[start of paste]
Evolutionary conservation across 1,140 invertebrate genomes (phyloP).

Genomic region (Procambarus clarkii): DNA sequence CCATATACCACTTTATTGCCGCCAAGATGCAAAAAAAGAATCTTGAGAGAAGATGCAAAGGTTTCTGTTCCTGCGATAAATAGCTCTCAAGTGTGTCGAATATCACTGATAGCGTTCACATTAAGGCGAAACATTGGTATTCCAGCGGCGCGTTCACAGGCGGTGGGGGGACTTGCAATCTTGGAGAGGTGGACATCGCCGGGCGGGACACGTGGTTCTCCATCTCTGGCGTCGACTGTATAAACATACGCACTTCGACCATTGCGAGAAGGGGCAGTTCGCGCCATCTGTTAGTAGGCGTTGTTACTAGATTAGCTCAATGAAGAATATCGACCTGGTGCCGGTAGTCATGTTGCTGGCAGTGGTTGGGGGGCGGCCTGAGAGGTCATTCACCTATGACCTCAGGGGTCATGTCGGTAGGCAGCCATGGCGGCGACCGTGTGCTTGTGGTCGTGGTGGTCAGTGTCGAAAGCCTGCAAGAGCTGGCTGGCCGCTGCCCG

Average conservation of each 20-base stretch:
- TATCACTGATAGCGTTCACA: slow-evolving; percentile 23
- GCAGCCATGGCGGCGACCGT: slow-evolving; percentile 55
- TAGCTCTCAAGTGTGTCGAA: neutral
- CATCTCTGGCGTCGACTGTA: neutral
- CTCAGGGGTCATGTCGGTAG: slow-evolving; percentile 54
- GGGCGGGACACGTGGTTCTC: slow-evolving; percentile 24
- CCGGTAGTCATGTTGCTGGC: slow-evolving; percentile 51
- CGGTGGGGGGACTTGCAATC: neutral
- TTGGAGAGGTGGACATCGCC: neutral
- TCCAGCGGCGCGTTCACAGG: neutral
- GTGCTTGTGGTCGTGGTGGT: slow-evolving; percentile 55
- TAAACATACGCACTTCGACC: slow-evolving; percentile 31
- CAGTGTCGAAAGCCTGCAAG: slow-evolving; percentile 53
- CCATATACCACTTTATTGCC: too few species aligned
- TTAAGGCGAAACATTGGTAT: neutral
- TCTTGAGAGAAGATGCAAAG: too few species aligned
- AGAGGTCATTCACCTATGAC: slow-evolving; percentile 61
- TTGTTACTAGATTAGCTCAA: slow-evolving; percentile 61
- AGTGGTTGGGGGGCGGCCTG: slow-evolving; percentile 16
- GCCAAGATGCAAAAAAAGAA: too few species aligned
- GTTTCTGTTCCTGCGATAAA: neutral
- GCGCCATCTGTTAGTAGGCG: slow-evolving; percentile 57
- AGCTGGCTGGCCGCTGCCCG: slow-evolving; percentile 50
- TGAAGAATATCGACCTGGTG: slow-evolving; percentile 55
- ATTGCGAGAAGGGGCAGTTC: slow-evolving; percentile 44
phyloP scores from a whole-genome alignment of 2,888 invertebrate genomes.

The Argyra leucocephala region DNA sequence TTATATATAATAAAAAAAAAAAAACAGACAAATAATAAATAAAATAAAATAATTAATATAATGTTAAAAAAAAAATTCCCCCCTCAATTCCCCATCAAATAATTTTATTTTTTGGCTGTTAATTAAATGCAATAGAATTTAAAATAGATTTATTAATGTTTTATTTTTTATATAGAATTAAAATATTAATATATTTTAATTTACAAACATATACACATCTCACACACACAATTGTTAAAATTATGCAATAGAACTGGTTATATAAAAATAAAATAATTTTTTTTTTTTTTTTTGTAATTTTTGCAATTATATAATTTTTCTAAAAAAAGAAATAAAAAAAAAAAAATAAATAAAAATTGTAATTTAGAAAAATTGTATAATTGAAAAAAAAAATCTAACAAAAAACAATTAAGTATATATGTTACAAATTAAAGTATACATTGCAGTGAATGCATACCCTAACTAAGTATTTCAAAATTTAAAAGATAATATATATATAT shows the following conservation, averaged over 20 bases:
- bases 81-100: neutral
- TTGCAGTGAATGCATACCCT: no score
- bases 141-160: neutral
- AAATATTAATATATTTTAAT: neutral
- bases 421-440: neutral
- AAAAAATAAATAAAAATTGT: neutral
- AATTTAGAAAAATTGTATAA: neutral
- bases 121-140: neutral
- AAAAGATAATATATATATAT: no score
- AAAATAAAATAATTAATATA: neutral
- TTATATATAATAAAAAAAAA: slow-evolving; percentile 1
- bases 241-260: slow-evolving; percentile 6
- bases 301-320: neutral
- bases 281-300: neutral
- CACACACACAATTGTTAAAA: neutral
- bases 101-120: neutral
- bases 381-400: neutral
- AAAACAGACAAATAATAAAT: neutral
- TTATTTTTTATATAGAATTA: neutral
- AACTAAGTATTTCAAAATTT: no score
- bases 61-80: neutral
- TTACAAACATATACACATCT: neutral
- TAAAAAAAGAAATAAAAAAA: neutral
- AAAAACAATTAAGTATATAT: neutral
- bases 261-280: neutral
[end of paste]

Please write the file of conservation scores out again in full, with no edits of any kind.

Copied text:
Evolutionary conservation across 1,140 invertebrate genomes (phyloP).

Genomic region (Procambarus clarkii): DNA sequence CCATATACCACTTTATTGCCGCCAAGATGCAAAAAAAGAATCTTGAGAGAAGATGCAAAGGTTTCTGTTCCTGCGATAAATAGCTCTCAAGTGTGTCGAATATCACTGATAGCGTTCACATTAAGGCGAAACATTGGTATTCCAGCGGCGCGTTCACAGGCGGTGGGGGGACTTGCAATCTTGGAGAGGTGGACATCGCCGGGCGGGACACGTGGTTCTCCATCTCTGGCGTCGACTGTATAAACATACGCACTTCGACCATTGCGAGAAGGGGCAGTTCGCGCCATCTGTTAGTAGGCGTTGTTACTAGATTAGCTCAATGAAGAATATCGACCTGGTGCCGGTAGTCATGTTGCTGGCAGTGGTTGGGGGGCGGCCTGAGAGGTCATTCACCTATGACCTCAGGGGTCATGTCGGTAGGCAGCCATGGCGGCGACCGTGTGCTTGTGGTCGTGGTGGTCAGTGTCGAAAGCCTGCAAGAGCTGGCTGGCCGCTGCCCG

Average conservation of each 20-base stretch:
- TATCACTGATAGCGTTCACA: slow-evolving; percentile 23
- GCAGCCATGGCGGCGACCGT: slow-evolving; percentile 55
- TAGCTCTCAAGTGTGTCGAA: neutral
- CATCTCTGGCGTCGACTGTA: neutral
- CTCAGGGGTCATGTCGGTAG: slow-evolving; percentile 54
- GGGCGGGACACGTGGTTCTC: slow-evolving; percentile 24
- CCGGTAGTCATGTTGCTGGC: slow-evolving; percentile 51
- CGGTGGGGGGACTTGCAATC: neutral
- TTGGAGAGGTGGACATCGCC: neutral
- TCCAGCGGCGCGTTCACAGG: neutral
- GTGCTTGTGGTCGTGGTGGT: slow-evolving; percentile 55
- TAAACATACGCACTTCGACC: slow-evolving; percentile 31
- CAGTGTCGAAAGCCTGCAAG: slow-evolving; percentile 53
- CCATATACCACTTTATTGCC: too few species aligned
- TTAAGGCGAAACATTGGTAT: neutral
- TCTTGAGAGAAGATGCAAAG: too few species aligned
- AGAGGTCATTCACCTATGAC: slow-evolving; percentile 61
- TTGTTACTAGATTAGCTCAA: slow-evolving; percentile 61
- AGTGGTTGGGGGGCGGCCTG: slow-evolving; percentile 16
- GCCAAGATGCAAAAAAAGAA: too few species aligned
- GTTTCTGTTCCTGCGATAAA: neutral
- GCGCCATCTGTTAGTAGGCG: slow-evolving; percentile 57
- AGCTGGCTGGCCGCTGCCCG: slow-evolving; percentile 50
- TGAAGAATATCGACCTGGTG: slow-evolving; percentile 55
- ATTGCGAGAAGGGGCAGTTC: slow-evolving; percentile 44
phyloP scores from a whole-genome alignment of 2,888 invertebrate genomes.

The Argyra leucocephala region DNA sequence TTATATATAATAAAAAAAAAAAAACAGACAAATAATAAATAAAATAAAATAATTAATATAATGTTAAAAAAAAAATTCCCCCCTCAATTCCCCATCAAATAATTTTATTTTTTGGCTGTTAATTAAATGCAATAGAATTTAAAATAGATTTATTAATGTTTTATTTTTTATATAGAATTAAAATATTAATATATTTTAATTTACAAACATATACACATCTCACACACACAATTGTTAAAATTATGCAATAGAACTGGTTATATAAAAATAAAATAATTTTTTTTTTTTTTTTTGTAATTTTTGCAATTATATAATTTTTCTAAAAAAAGAAATAAAAAAAAAAAAATAAATAAAAATTGTAATTTAGAAAAATTGTATAATTGAAAAAAAAAATCTAACAAAAAACAATTAAGTATATATGTTACAAATTAAAGTATACATTGCAGTGAATGCATACCCTAACTAAGTATTTCAAAATTTAAAAGATAATATATATATAT shows the following conservation, averaged over 20 bases:
- bases 81-100: neutral
- TTGCAGTGAATGCATACCCT: no score
- bases 141-160: neutral
- AAATATTAATATATTTTAAT: neutral
- bases 421-440: neutral
- AAAAAATAAATAAAAATTGT: neutral
- AATTTAGAAAAATTGTATAA: neutral
- bases 121-140: neutral
- AAAAGATAATATATATATAT: no score
- AAAATAAAATAATTAATATA: neutral
- TTATATATAATAAAAAAAAA: slow-evolving; percentile 1
- bases 241-260: slow-evolving; percentile 6
- bases 301-320: neutral
- bases 281-300: neutral
- CACACACACAATTGTTAAAA: neutral
- bases 101-120: neutral
- bases 381-400: neutral
- AAAACAGACAAATAATAAAT: neutral
- TTATTTTTTATATAGAATTA: neutral
- AACTAAGTATTTCAAAATTT: no score
- bases 61-80: neutral
- TTACAAACATATACACATCT: neutral
- TAAAAAAAGAAATAAAAAAA: neutral
- AAAAACAATTAAGTATATAT: neutral
- bases 261-280: neutral